From Alms to Liberation: The Catholic Church, the Theologians, Poverty, and Politics

From Alms to Liberation: The Catholic Church, the Theologians, Poverty, and Politics

From Alms to Liberation: The Catholic Church, the Theologians, Poverty, and Politics

From Alms to Liberation: The Catholic Church, the Theologians, Poverty, and Politics

Synopsis

By comparing broadly similar situations of poverty in 19th-century Europe and 20th-century Latin America, Levi reaches the conclusion that, in its reluctance to go beyond rhetoric in dealing with poverty, the church may lose the loyalty of its Third World constituency in much the same way as it lost the loyalty of the labor movement in the 19th century. The book examines Pope John Paul II's progressivism in dealing with poverty and the similarities between the socialist leanings of the Pope's speeches and the Liberation Theologian's writings. Levi points out, however, that the Pope's progressivism is not shared by the Vatican officialdom.

Excerpt

Almost one hundred years passed before the official church acknowledged the new character of poverty in Europe. Preoccupation of many groups inside and outside the church with the "Social Question," as the poverty problem was then called, did not affect the church's practices or its Magisterium. On the contrary, in justification of its traditional practice, popes published numerous encyclicals confirming and theologically reinforcing it. This conservatism of the church was not surprising. It is an inherent feature for many reasons and can explain much of the difficulty bedevilling relations between church and Liberation theologians.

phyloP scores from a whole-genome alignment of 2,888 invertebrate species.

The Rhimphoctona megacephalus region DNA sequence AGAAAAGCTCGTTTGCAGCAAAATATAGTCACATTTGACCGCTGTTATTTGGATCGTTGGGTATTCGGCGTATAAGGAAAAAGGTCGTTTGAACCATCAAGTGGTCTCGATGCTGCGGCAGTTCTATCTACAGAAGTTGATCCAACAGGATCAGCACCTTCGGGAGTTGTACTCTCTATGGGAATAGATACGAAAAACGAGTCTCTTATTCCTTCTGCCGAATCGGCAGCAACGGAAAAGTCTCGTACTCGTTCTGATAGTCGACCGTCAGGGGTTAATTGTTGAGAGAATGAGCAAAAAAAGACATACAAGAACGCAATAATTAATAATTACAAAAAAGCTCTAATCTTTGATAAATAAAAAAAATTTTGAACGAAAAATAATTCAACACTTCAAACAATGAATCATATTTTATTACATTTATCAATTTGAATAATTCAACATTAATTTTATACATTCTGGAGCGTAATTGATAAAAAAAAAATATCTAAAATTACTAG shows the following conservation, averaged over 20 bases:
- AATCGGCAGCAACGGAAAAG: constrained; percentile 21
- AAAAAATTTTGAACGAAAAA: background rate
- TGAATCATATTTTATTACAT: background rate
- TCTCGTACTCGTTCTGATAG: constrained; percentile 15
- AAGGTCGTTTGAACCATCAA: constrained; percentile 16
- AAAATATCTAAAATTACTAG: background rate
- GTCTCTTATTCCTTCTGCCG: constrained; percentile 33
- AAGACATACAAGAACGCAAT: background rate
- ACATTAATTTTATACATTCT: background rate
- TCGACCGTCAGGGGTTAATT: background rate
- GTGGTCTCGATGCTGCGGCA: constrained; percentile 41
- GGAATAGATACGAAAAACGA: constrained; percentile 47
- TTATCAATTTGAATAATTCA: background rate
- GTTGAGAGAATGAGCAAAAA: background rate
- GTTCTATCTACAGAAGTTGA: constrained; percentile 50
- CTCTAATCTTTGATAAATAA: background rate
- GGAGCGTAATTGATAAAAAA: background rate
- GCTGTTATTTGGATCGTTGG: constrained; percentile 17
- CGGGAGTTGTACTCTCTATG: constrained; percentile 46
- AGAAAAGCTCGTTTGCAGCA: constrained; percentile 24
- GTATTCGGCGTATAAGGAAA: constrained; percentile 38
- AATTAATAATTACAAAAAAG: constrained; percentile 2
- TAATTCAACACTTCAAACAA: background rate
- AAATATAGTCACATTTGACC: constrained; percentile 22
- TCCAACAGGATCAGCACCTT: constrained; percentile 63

The church is a continuing institution. It is the trustee of a doctrine of divine origin, not static but also not easily accommodated to changing historical conditions beyond nebulously defined limits. For, the church teaches, no part of doctrine is ever discarded or nullified. Such a drastic measure cannot happen since word and tradition are of holy origin. the inviolability of doctrine extends to the Magisterium because the authentic interpretation of God's word is undertaken in the name of Christ. Changes or even reversals in fact taking place are explained not as substitutive but cumulative. They are not even presented as changes but as an accommodation, interpretation, or further development of doctrine, enhancing the understanding of God's word, acknowledging what had always been there but was unrecognized.

A more mundane reason for the church's conservatism was its guardianship, at the beginning of the nineteenth century, of an historic legacy making it and the papacy into a worldly power as much as an evangelizing . . .

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